PSNC calls on Chancellor to write off pharmacies’ COVID loans

PSNC calls on Chancellor to write off pharmacies’ COVID loans

March 3, 2021

Ahead of today’s (3 March) Budget, PSNC has called on the Chancellor of the Exchequer to intervene in the ongoing COVID-19 funding negotiations and ensure that pharmacies do not have to pay back any of the £370m in emergency loans they received last year.

Warning that paying back the loans could put many pharmacies at financial risk and even lead to more pharmacy closures, PSNC CEO Simon Dukes told the Chancellor: “Community pharmacies are the most accessible providers of NHS services in the country, and like the rest of the NHS they expect the Government to honour its commitment to give the NHS whatever it needs.”

In a letter sent to the Chancellor last week (25 February), PSNC underlined both the value of the work that pharmacies are doing and the potential damage should any be forced to close. Closures would impact patient services, but they could also threaten disruption of the COVID-19 vaccination programme and put increasing pressure on local GP services.

Read PSNC’s letter to the Rt Hon Rishi Sunak MP

PSNC has in the last week been doing media work around the open letter which has been covered today by The Times.

Read The Times article: Pharmacies at risk of closure following demands to pay back COVID support

We have also been seeking support from Parliamentarians across all political parties. A briefing has been issued to more than 50 MPs and Peers updating them on the funding situation and asking for their help to persuade HM Government to cover contractors’ COVID-19 costs. LPCs have also been helping with this work. Some MPs have already written to HM Treasury about the issue and we expect to see further questions, debates and meetings about this issue in Parliament in the coming weeks.

The work follows PSNC’s recent update to contractors on the funding negotiations and comes ahead of the Chancellor’s Budget announcement; it will continue over the coming weeks.

Contractors can support the ongoing work by writing to their local MP explaining the value of the services that they are providing, the financial difficulties that paying back the loans would bring, and asking for MPs’ help in influencing the Treasury. For briefing materials and key messages please contact: commsteam@psnc.org.uk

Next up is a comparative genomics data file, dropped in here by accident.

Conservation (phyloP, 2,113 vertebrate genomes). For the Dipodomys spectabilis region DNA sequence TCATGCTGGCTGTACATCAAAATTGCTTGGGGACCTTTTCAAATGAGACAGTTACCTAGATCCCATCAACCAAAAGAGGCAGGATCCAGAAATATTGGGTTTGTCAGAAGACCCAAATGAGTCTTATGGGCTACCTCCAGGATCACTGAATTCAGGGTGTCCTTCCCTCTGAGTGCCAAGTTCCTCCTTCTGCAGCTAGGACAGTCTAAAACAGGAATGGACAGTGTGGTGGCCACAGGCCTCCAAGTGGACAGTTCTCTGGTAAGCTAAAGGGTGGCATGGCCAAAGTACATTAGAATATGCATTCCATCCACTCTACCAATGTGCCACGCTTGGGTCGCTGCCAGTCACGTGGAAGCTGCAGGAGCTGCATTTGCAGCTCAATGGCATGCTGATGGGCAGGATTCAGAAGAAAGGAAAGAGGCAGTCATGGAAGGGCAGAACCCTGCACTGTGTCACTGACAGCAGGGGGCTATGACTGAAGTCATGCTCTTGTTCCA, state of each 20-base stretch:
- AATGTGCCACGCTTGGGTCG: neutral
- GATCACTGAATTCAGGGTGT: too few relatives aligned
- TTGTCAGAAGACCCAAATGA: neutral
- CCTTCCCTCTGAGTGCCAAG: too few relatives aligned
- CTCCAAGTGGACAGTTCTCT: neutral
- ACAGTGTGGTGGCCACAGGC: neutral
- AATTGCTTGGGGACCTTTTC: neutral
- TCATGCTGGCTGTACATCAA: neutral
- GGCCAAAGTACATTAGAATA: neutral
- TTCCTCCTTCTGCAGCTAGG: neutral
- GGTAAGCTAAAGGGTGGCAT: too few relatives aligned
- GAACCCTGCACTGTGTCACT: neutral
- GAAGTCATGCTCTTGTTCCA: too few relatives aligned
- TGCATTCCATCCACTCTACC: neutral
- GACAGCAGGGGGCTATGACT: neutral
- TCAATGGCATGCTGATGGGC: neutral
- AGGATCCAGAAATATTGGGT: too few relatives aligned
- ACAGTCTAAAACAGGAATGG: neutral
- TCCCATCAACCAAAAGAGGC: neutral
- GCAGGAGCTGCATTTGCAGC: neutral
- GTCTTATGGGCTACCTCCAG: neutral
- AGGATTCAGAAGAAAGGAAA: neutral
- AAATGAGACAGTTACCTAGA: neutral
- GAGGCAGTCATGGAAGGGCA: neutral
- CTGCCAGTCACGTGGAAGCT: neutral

Ahead of the Budget, Simon Dukes said:

“Community pharmacies have provided an incredible service throughout the COVID-19 pandemic, dispensing more than a billion items safely and offering millions of patients easy access to healthcare advice. But their efforts have come at considerable financial cost, with businesses of all sizes acting in good faith that their COVID-related costs would be covered. PSNC’s analysis indicates that pharmacies’ costs are now at more than £400m and rising: this money has been spent on carrying-out services for the NHS in a COVID-secure environment.

As we have said before, community pharmacy contractors must have their costs fully covered and they must not be asked to subsidise the NHS. We urge the Chancellor to stand by his promise to give the NHS whatever resources it needs to deal with the pandemic, and to confirm in today’s Budget that he will do so for pharmacies. Pharmacies cannot afford to pay back their COVID-19 emergency loans and the Chancellor must now intervene to ensure that they are not asked to do so.”

UPDATE: March 3, 2021

In response to the announcement of the Budget today by the Chancellor of the Exchequer, the Rt. Hon Rishi Sunak MP, PSNC Chief Executive, Simon Dukes said:

“HM Government states that it has provided £63 billion for frontline health services during the pandemic, yet it has still not taken this opportunity to commit to paying pharmacies the £400m that they have spent in responding to COVID-19. Nor have we had any signs that the NHS wishes to give pharmacy its fair share of the health service’s pandemic funds. This is exasperating and disappointing. Community pharmacies are part of the NHS and are the primary entry point into the NHS for many millions of people – they offer unpaid healthcare advice to more than 48 million people every year, alongside dispensing the medicines that keep so many people healthy and out of hospitals. Pharmacies have spent their emergency COVID-19 loans on staying open so that their local communities could continue to rely on them throughout the pandemic, receiving critical NHS services in a COVID-safe environment. Pharmacies must have these costs for running NHS services fully covered: PSNC cannot accept any less, and we will continue to press this point.”



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